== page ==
Photo courtesy of Stephany Henson.
From left: Catherine, Stephany Henson, Lavinia Whatley and Patricia Henson met on March 18 to hold a prayer circle and send packages to both the Finleys and the Hodges.
When Lavinia Whatley saw something silver floating in her pond, she felt a pull to pick it out of the water.
“It was just kind of nagging at her; she just couldn’t let it go,” said Stephany Henson, the daughter-in-law of Whatley’s best friend, Patricia Henson.
Whatley waited until the balloon was close enough to the shore, reached in and grabbed what turned out to be a silver Mylar balloon with “Super Cooper” and loving notes written on it. She took the balloon to Patricia Henson’s, where they laid out and dried the balloon and read the notes.
“When I came home from work on Wednesday [March 7], they were just in tears,” Stephany Henson said, “and I was afraid they were going to tell me someone had passed.”
Instead, they showed Henson the balloon and asked if she could help them find the family of Super Cooper, the family who wrote the notes to a young boy who had died. During the journey to find one family, Henson actually found the stories of two Super Coopers — Cooper Finley from South Carolina, and Cooper Hodges from Alabama.
Henson posted a photo of the balloon, showing the words “Super Cooper” and a Superman symbol as well as a green angel tied to the balloon, to both family’s pages. The Finleys replied first.
“I had looked at his [Cooper Finley] page, and it was very touching,” Henson said. “The logo was on the headstone, on their T-shirts.”
She even got a message from Cooper Finley’s grandmother, who went by Mimi. The balloon had a note from Mimi, “so I thought, ‘Oh, it’s got to be them,’” Henson said.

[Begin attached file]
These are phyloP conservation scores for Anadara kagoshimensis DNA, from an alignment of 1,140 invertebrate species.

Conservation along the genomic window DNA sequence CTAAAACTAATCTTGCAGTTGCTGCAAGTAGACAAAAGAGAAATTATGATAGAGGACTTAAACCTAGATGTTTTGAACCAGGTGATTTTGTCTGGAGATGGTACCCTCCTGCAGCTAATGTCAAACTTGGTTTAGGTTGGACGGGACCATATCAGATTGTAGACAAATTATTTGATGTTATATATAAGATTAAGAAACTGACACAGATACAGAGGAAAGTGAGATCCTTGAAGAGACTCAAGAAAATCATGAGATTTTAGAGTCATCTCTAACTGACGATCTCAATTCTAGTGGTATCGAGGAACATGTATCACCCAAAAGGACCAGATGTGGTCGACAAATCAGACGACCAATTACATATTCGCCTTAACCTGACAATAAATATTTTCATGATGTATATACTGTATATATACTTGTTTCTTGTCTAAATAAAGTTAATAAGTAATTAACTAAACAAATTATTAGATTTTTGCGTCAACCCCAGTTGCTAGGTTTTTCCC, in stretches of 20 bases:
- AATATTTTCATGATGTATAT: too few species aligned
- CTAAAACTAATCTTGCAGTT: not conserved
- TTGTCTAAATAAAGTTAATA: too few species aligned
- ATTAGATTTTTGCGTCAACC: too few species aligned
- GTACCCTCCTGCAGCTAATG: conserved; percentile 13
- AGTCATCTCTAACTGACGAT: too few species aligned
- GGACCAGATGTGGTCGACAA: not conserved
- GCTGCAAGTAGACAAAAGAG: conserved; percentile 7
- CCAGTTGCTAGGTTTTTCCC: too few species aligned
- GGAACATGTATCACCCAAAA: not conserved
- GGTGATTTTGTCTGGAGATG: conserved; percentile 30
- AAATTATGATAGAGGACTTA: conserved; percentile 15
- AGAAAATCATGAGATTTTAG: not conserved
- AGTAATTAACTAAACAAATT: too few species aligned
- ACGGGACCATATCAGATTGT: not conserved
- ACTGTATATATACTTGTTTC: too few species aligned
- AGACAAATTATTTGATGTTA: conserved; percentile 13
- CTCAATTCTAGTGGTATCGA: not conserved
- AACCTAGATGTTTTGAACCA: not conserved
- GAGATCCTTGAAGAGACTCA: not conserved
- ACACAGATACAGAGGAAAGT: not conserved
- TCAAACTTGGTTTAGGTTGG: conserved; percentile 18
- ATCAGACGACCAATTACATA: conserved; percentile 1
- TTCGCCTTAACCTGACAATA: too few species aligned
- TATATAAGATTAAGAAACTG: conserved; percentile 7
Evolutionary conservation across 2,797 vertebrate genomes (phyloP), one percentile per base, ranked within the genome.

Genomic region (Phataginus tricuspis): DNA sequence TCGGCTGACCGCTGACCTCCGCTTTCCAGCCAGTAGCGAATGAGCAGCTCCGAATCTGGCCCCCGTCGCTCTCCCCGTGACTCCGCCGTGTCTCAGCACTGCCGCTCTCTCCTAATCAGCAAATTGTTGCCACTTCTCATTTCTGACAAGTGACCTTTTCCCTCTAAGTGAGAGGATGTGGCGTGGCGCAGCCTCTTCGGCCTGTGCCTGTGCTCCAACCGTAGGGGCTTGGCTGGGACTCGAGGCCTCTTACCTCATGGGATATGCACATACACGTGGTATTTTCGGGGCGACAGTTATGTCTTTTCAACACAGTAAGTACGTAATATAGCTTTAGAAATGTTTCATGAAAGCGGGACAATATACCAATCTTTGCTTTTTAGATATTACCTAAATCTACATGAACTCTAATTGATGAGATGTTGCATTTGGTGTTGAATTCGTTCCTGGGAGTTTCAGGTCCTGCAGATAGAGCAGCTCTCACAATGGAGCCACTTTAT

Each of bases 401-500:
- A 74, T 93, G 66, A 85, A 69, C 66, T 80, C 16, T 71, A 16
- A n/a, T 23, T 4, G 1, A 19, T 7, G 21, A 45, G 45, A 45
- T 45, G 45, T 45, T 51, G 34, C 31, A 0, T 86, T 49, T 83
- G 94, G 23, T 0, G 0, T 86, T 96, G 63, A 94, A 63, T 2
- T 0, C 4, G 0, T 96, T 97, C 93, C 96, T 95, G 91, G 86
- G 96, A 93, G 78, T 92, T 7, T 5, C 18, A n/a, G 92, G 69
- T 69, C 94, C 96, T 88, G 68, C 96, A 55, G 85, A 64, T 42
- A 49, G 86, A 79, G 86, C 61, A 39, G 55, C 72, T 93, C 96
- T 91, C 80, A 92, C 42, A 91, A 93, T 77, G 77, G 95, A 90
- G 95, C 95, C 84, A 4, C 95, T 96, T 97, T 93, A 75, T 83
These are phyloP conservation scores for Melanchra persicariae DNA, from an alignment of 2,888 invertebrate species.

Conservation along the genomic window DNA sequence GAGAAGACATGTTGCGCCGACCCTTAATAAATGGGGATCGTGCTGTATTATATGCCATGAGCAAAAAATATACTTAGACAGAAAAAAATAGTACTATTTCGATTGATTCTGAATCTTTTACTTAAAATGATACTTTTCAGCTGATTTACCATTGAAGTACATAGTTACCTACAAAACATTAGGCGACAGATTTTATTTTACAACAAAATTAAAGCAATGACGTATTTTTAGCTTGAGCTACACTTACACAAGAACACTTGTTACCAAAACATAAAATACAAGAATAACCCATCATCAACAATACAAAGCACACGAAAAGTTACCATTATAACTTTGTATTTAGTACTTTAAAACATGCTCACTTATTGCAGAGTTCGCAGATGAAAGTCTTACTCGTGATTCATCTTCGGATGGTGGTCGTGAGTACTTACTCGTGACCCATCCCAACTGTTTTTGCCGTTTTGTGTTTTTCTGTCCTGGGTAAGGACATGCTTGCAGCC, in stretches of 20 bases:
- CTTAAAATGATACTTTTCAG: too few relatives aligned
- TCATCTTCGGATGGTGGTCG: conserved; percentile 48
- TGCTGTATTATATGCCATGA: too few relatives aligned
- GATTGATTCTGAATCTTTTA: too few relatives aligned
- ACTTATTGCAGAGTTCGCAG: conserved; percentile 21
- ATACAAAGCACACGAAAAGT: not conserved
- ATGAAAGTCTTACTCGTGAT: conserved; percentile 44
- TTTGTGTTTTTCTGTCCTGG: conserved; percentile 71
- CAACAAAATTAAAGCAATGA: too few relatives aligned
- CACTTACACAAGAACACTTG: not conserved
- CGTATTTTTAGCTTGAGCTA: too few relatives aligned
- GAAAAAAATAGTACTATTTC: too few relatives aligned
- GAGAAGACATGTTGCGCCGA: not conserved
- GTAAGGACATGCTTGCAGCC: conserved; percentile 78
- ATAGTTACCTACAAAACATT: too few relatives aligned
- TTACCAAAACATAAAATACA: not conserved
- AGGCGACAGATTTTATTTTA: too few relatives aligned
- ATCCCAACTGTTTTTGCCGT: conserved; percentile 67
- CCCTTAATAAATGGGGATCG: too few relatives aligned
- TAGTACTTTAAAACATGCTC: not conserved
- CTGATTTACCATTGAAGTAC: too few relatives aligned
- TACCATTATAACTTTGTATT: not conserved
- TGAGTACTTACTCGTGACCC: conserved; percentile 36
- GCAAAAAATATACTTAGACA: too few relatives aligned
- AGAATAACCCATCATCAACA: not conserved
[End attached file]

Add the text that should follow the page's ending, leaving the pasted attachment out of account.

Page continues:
That’s when Henson decided to return the balloon to the Finley family.
Henson’s mother died in the summer of 2016, and Henson was unable to bring back her personal effects from Washington. Instead, she mailed them, and one day the package of items showed up at her house.
“I opened it, and I just, I wasn’t ready,” Henson said. If she had known to expect the box that day, she said she could have planned and prepared herself. And she didn’t want Super Cooper’s family to feel that same shock.
“I said, ‘I don’t want to do that to a family,’” she said. “I wanted to fill it up with love and put cards in there.”
She reached out to Facebook, sharing the story of Cooper Finley, who died in January when he was just a few months old. She asked people to send cards or words of encouragement, and she said she would collect items at Somewhere in Time in Chelsea and 280 Paint and Body.
“I think that there are people out there that want to spread love because it makes you feel good. It really does,” Henson said. Kind messages started to flow in on Facebook, she said, and the story was picked up by a local TV station. But when the story aired March 12, Henson heard from the Finley family. It wasn’t their balloon.
She once again took to Facebook to find Super Cooper.
“A flood of people said, ‘Hey, this is the Hodges family. I think it could be theirs,’” she said.
Cooper Hodges died June 11, 2016, after battling cancer at Children’s of Alabama in Birmingham. His family had released a balloon in his memory near the time he started treatments for the tumor on his spine.
“We realized that we now had two families that are grieving,” Henson said, and their goal to send cards and encouragement extended to both families.
On March 18, Henson and a small group from her church gathered at the Lee Branch UPS store to mail two packages — one for the Finleys and one for the Hodges. In addition to sending the balloon and cards to the Hodges, the group donated $100 to the Ronald McDonald House. They also sent a stuffed bear to the Finleys and donated $100 to the American Heart Association walk.
“They are both equally amazing families that have gone through such a tragedy, and this balloon has connected them,” Henson said. The balloon also connected three communities, Henson said, and she hopes the stories about two Super Coopers helped encourage others to give back and find hope.
“I want people to have some glimmer of hope that there’s something positive going on here. That there’s love that can be spread around, and there’s good news,” Henson said. “And I want them to feel part of this journey because I know when you give to others, you get a really good feeling inside. And giving to others allows that kindness to grow in another person’s life.”